Will it be a deal or no deal next week when the rank and file lawmakers weigh in on the budget agreement Republican leaders and Gov. Mark Dayton devised to end the government shutdown?
Area lawmakers expect a special session to be called for Monday and that’s when they’ll have their say on a deal which no one seems thrilled about.
“It’s a deal that nobody likes,” Rep. John Ward, DFL-Brainerd, said. “We kicked the can down the road again and gained a short-term solution which I have never advocated.”
He said he gave the governor credit for compromising when he said Republicans would not. Ward said Dayton realized a deal had to be struck.
“Everybody is hurting. The economy is hurting.”
On the positive side Ward said the deal was preferable to an all cuts budget that would have resulted in property tax increases, eliminated seniors’ programs and hurt higher education students.
The shifting of funds from K-12 schools is a negative, according to Ward.
“I’ve never liked it,” he said. “We’ve used it over and over again. Our schools have become the bank of Minnesota. Eventually we’ve got to get to a point where we have a fair and balanced budget so we’re not doing this every two years.”
He termed the plan a “borrow and spend” solution and admitted to being apprehensive that some lawmakers might try to pull last-minute shenanigans that might ruin the deal.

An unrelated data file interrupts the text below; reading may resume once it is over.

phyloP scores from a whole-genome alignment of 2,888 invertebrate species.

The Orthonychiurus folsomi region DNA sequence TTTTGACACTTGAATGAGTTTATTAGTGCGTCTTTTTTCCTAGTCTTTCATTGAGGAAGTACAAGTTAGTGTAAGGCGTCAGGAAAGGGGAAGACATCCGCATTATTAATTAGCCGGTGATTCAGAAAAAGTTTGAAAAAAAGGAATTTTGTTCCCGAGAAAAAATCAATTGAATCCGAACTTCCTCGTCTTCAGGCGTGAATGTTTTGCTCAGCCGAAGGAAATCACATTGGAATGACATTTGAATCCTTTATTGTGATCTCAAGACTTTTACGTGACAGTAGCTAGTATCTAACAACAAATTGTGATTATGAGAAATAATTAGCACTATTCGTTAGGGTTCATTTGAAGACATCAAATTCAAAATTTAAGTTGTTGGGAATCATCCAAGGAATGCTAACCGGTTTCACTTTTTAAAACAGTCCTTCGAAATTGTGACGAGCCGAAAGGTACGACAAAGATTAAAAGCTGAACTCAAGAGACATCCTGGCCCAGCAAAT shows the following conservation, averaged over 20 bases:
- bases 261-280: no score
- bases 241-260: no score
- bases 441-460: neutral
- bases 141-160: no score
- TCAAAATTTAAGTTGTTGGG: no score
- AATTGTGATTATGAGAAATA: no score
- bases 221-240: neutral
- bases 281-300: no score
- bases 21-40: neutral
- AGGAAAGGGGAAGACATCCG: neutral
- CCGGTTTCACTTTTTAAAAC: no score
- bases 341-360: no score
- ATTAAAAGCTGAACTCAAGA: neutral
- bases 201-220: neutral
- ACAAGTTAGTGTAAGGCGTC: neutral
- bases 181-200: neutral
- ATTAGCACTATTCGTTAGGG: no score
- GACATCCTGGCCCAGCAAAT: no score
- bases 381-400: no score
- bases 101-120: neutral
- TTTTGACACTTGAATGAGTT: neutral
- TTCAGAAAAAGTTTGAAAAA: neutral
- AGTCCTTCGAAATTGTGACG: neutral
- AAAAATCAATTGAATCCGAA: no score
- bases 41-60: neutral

Ward said he would wait and see the final product before pledging to vote for it.
Like Ward, Sen. Paul Gazelka, R-Brainerd, said he’ll have to wait to see the final budgets before deciding how he’ll vote. With the one-time money that’s being spent on school shifts, Gazelka said he’d like to see real reforms within areas such as education and health care so the long term costs go down.
Sen. John Carlson, R-Bemidji, said the deal was a bad one but at least it gets the state government opened up again.
“It must be a true compromise because no one likes it,” he said. “Kicking the school funding can down the road is extremely distasteful.”
He said he was hopeful that if the Legislature can contain spending the picture will improve in the long run.
His preference was the Republican budget that was sent to the governor — one he described as a good, honest, straight-up budget with no gimmicks.
“I will hold my nose and vote for it,” he said.
Rep. Larry Howes, R-Walker, who spent Friday working as chair of the Capital Investment Committee, said that since the governor and the leadership of the House agreed on the deal he would vote for it. While admitting that some people are still nervous about the budget deal, he said he was optimistic that it would become law.
“Unless something really weird happens — and it can in this building,” Howes said.
Rep. Mike LeMieur, R-Little Falls, said he had concerns about borrowing money to fix the budget. He also said he was concerned that reforms that were implemented to save money might not have survived.
“I can’t commit on how I’m going to vote,” he said.
MIKE O’ROURKE may be reached at email@example.com or 855-5860.